On Wednesday, Lawyers for Advance Carolina sued the state, in an effort to overturn absentee ballot security measures that the General Assembly passed last year in the wake of major election fraud.
The Senate Bill 683, passed by the Republican-led assembly, contained numerous election measures as a response to the election fraud in the 9th Congressional District election in 2018, that targeted absentee ballots.
The group wants enforcement blocked of what it calls the new “application organizing ban.”
Advance Carolina said it made no sense to further restrict who could help fill out a ballot request to only the voter or a close relative. The collection of completed or partially completed ballots was the key element in the absentee ballot probe in the 9th District, focused on a Republican operative in Bladen County.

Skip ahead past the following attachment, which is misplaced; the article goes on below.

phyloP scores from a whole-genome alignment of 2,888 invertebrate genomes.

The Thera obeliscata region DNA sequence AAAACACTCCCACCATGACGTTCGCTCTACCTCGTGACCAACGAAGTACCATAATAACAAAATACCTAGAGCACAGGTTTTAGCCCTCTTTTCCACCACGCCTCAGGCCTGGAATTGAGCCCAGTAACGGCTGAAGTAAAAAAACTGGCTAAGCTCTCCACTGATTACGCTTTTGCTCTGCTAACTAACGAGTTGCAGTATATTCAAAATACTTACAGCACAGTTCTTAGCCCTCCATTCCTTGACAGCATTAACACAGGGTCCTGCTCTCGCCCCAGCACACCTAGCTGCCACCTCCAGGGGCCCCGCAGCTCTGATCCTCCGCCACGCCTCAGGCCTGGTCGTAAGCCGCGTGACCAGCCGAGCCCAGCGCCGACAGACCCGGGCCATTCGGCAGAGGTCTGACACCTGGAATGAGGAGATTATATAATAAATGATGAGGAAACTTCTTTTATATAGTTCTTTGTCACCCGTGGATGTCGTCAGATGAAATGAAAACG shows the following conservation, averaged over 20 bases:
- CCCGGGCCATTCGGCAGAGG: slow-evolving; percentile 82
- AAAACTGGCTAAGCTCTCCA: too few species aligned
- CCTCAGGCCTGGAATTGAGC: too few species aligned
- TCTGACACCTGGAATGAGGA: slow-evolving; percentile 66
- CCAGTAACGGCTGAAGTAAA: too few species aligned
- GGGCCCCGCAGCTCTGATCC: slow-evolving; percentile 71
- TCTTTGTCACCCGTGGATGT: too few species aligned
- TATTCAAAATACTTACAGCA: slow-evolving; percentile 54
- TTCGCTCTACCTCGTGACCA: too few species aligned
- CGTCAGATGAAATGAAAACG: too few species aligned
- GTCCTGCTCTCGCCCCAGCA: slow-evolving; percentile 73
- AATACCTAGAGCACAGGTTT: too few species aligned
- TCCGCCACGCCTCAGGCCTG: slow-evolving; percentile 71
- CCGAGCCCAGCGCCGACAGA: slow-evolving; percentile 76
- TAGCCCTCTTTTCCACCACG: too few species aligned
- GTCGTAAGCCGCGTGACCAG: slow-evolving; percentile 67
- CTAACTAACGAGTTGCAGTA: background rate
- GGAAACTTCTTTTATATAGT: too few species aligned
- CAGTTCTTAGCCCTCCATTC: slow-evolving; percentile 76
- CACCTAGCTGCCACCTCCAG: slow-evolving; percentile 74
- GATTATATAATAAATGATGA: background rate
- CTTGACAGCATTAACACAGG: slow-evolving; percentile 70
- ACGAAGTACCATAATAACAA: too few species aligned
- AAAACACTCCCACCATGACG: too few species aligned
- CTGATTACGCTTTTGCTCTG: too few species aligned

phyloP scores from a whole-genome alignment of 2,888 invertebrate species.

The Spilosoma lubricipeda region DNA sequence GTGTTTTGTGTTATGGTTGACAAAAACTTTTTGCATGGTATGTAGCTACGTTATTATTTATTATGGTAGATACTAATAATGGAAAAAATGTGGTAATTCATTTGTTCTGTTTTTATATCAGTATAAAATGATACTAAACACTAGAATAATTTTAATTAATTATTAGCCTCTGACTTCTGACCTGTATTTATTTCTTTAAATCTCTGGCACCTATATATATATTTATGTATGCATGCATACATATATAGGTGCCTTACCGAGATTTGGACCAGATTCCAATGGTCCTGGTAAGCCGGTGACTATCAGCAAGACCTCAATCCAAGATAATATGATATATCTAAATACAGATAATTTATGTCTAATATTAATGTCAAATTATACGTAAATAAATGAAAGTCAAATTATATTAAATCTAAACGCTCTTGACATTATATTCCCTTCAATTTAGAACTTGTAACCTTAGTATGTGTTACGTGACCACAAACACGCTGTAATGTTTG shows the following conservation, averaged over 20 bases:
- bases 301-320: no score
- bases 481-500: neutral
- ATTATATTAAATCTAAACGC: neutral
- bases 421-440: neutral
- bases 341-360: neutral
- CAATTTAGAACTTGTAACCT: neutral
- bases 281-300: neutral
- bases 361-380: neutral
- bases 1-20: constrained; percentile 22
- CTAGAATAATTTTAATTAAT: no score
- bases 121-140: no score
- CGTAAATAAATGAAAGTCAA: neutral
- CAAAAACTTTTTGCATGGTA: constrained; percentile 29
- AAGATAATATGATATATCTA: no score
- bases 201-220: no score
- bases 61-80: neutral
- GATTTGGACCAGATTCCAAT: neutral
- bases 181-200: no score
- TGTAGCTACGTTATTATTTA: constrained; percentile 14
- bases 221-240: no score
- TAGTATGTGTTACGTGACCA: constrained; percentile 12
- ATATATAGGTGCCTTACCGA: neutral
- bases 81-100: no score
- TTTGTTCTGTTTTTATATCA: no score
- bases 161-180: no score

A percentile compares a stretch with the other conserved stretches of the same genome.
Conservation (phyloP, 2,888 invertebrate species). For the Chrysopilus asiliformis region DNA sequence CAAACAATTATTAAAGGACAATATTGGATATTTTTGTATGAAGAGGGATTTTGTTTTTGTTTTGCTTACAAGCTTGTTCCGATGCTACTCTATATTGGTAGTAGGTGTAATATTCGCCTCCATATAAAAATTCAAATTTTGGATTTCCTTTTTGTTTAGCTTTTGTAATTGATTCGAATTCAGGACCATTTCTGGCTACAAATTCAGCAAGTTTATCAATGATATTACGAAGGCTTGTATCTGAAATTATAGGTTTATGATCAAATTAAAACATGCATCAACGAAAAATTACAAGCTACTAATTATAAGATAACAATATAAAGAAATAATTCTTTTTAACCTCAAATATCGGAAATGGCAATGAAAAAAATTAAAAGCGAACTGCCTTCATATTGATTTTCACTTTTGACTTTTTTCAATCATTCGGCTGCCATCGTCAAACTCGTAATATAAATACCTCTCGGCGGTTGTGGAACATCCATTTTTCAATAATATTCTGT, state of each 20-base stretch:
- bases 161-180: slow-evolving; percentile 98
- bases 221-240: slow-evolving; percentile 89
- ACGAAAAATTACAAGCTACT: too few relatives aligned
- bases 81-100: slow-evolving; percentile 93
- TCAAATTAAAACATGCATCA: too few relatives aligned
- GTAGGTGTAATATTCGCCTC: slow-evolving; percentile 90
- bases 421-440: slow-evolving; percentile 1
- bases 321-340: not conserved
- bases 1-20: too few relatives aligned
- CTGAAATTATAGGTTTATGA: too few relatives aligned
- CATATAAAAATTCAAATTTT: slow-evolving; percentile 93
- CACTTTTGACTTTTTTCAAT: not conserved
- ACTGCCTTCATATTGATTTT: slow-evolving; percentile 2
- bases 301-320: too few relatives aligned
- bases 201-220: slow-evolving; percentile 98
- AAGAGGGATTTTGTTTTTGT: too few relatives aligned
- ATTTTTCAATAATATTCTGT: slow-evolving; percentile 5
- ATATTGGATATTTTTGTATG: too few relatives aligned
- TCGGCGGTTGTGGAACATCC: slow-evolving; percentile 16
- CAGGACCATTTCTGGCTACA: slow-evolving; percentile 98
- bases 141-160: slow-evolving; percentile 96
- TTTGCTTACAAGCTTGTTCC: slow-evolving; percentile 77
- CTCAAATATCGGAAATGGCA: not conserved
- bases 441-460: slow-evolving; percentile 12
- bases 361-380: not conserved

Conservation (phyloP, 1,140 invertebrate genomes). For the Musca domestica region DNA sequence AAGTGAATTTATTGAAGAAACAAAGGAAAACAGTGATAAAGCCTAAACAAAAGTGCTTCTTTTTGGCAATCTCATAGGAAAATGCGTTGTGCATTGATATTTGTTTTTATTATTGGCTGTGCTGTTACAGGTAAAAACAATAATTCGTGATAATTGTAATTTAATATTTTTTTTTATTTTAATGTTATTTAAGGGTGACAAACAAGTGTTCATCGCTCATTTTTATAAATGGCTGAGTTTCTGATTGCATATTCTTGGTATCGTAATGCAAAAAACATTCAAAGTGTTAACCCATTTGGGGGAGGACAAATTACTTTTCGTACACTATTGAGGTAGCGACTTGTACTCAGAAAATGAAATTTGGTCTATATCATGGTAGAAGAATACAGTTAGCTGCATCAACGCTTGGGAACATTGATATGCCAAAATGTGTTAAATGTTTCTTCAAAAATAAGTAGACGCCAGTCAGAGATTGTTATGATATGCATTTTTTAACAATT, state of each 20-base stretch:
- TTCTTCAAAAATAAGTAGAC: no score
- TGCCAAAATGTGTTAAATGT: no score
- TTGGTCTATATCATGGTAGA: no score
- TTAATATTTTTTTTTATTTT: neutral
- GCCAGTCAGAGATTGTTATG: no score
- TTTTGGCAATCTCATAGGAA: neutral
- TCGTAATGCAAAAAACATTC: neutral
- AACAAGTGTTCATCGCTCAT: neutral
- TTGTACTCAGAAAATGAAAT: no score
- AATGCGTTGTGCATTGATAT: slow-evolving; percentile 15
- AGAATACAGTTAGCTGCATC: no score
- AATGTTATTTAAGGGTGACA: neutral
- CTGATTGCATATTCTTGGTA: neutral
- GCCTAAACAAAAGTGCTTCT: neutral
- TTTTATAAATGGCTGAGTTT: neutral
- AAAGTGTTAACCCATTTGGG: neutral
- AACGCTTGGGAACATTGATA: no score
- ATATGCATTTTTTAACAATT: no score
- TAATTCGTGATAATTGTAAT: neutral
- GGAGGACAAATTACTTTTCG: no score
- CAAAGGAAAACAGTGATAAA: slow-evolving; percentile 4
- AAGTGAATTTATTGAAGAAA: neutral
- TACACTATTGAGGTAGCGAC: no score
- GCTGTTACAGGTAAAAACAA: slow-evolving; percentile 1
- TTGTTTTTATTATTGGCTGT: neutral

An outside individual had been previously able to help with the ballot request form, which allowed political groups to implement get-out-the-vote efforts. Now, the lawsuit says, there are now “greater restrictions on completing absentee ballot applications than it does for filling out and submitting absentee ballots.” This amounts to an unconstitutional burden on the right to vote, according to Advance Carolina.
The lawsuit filed on Wednesday, argues that the bill’’s new limits on who can help someone fill out requests to obtain a ballot violate state constitutional protections. The group also claims that the bill “infringes on core political speech and associational activities of organizations and citizens working to increase voter turnout”
Instead of protecting voters by simply targeting the Republican operative’s criminal conduct, the new law significantly hindered efforts to assist voters in applying for absentee ballots.
Republicans in 2018 tried to steal an election by fraudulently harvesting absentee ballots in North Carolina’s 9th Congressional District Instead of creating a law that would stem this ballot harvesting activity, lawmakers instead punished voters by making it even harder to apply for an absentee ballot. Thankfully, voting rights advocates are fighting back.